LAS CRUCES — Las Crucens showed solidarity Thursday night to honor the millions of people around the world who have died from the acquired immunodeficiency virus on World AIDS Day and recognize the advances made in treatment over the past few decades were achieved.
While the virus itself has existed for centuries, the first cases of AIDS in the US appeared in the mid to late 1970s. Misunderstandings about how the virus spread led not only to a public health pandemic, but also to a pandemic of negative stigma that stalked those who tested positive or even dared to get tested. This prejudice has hit the LGBTQ+ community hard.
A positive AIDS test used to mean a death sentence, but treatment has come a long way and people can lead largely normal lives with the right treatment. However, the stigma remains.
Community members, social services, the New Mexico Department of Health and people currently living with the virus gathered under the pavilion at Pioneer Women’s Park Thursday evening. Alianza from New Mexico, an HIV charity, hosted the event. Organizers said this is the first annual event to be recognized each year on December 1, World AIDS Day.
“There’s a different urgency these days,” said Buddy Akin, speaking from the perspective of someone living with the virus. “There’s no longer an urgency for people to die like there used to be, but we want to spread these prevention messages and educate people about things like this. And bringing that community together is really important.”
Akin explained to the crowd that he was diagnosed with HIV 30 years ago and was then told by his doctor in Los Angeles that he had two to five years to live. However, he decided to take a “more powerful” approach to his life and health.
“I was afraid,” he said, of acknowledging his sexuality at the time. “I was afraid of sex. I was afraid to admit who I was. I was afraid of who I might be. And I realized, for a moment of clarity after receiving my diagnosis, that the real problem is love. The real issue is self-esteem.”
Today, Akins shares his story and speaks up for others living with the virus.
“I was 13 years old when I started seeing reports in the news about the mysterious deaths that had occurred as a result of ‘gay disease.’ This was also at a time when I was beginning to learn how to navigate a world that was telling me I was going to hell for who I am,” said Sen. Carrie Hamblen (D-Las crucis).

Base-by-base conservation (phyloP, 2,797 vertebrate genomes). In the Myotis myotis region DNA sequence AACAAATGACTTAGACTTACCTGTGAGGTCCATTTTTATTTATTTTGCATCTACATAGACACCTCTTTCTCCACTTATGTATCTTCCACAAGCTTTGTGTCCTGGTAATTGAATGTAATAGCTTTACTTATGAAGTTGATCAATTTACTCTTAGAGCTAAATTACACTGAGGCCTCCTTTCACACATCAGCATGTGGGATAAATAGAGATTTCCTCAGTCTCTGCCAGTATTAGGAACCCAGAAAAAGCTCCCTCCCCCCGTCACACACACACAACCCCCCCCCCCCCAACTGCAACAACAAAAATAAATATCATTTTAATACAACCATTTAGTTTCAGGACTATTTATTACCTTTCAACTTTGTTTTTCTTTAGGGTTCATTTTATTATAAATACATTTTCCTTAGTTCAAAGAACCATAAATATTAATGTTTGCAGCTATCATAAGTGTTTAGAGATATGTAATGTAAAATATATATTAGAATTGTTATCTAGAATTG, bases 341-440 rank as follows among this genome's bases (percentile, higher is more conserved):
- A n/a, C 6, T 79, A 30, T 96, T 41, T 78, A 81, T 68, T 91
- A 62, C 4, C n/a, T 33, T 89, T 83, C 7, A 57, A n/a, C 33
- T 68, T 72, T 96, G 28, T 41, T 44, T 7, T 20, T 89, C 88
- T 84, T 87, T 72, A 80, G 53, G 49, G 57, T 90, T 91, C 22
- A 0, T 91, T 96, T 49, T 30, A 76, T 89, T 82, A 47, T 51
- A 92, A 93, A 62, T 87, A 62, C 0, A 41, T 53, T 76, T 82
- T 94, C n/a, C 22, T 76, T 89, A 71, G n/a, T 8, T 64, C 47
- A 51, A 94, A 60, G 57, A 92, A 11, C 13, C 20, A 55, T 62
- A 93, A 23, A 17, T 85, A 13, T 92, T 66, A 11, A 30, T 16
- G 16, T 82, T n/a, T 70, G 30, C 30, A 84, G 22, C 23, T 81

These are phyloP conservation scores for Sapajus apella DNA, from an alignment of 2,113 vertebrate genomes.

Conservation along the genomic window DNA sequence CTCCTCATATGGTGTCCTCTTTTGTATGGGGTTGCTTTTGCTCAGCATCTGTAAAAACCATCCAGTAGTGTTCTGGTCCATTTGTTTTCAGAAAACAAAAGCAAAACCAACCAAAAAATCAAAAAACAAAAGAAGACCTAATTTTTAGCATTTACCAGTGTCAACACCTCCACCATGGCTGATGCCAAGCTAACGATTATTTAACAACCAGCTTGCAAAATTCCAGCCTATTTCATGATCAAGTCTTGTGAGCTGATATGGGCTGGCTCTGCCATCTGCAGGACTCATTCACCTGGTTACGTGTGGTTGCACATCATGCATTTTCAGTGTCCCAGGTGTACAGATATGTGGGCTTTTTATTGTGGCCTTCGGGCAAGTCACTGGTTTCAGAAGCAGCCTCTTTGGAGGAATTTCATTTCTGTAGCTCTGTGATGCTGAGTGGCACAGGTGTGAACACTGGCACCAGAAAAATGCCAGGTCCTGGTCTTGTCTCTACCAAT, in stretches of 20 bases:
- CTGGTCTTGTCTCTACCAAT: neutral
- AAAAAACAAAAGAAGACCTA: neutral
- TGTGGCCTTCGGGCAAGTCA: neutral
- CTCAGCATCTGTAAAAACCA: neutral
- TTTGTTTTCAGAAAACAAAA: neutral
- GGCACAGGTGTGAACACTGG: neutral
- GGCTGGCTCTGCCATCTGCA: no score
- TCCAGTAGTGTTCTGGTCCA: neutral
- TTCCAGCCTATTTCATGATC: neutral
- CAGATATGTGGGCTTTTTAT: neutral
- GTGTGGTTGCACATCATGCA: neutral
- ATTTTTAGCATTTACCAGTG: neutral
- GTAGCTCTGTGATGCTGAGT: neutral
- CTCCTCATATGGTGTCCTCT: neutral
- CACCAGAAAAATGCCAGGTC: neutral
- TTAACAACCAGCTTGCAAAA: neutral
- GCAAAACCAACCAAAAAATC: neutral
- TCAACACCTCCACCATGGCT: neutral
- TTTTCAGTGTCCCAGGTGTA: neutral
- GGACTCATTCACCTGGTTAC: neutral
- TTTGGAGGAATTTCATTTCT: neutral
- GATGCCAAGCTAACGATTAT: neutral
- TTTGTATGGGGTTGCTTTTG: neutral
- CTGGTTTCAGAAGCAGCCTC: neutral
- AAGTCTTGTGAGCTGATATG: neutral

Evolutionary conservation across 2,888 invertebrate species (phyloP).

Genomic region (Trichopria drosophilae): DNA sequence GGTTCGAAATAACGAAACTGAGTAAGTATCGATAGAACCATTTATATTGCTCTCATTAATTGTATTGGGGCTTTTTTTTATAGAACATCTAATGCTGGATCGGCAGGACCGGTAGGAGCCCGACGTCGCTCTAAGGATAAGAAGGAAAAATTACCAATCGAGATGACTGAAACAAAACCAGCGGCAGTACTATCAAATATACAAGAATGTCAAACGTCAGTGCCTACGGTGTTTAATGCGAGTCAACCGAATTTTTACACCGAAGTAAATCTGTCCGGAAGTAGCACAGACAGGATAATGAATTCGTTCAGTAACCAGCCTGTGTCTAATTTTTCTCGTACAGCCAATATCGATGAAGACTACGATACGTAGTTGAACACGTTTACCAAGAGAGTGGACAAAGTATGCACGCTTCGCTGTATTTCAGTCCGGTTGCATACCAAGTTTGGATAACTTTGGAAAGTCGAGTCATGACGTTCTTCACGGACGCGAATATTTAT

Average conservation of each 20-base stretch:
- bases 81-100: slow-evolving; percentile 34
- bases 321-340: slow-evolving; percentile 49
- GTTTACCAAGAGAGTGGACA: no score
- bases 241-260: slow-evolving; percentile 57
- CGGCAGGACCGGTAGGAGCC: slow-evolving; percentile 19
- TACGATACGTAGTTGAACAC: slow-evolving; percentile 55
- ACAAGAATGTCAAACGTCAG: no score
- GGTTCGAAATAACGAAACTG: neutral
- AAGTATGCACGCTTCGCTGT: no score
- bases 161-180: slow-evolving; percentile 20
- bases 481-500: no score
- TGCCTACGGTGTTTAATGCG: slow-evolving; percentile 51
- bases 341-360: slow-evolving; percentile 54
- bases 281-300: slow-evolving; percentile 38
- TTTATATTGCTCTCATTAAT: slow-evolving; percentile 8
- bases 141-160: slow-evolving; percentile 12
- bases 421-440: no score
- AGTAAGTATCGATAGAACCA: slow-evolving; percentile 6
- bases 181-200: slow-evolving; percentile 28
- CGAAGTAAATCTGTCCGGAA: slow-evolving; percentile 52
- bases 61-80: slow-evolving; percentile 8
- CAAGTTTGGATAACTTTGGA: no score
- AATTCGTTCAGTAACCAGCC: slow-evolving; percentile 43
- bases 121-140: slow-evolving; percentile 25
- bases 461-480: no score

Hamblen highlighted the progress made with the passage of the Respect for Marriage Act by the US Senate earlier this week. She pointed to the Gender Equality Act as another big step that needs to be taken. If passed, the bill would amend the Civil Rights Act to prohibit discrimination based on sex, sexual orientation and gender identity.
She also pointed to a discriminatory policy that discourages gay men from donating blood unless they have abstained from sex with other men for at least three months. Hamblen said this policy does not take into account that all donated blood is tested before it is used for a transfusion.
Gina Fullbright, who works in HIV prevention at the New Mexico Department of Health, recalled her days as a nurse in the early years of the pandemic. She described donning a head-to-toe gown, mask, gloves, shoe covers and a hat just to bring a meal to an HIV-positive patient over fears of transmitting the virus.
“A few years ago, the CDC launched a plan to end the HIV epidemic with a goal of reducing the number of new HIV infections by at least 90% by 2030,” she said. “This is achievable through the goal of testing and diagnosing HIV as early as possible after infection, ensuring that those infected have timely access to treatment, and preventing new HIV infection through proven interventions.”
Fullbright said she is specifically involved in providing PrEP, the pre-exposure prophylaxis, an oral pill that is 99% effective in reducing HIV transmission through sexual contact.
Attendees ended the night with a memorial walk through the park honoring those who died from AIDS-related complications and the five people killed in a mass shooting last month at Club Q, an LGBTQ+ nightclub in Colorado Springs .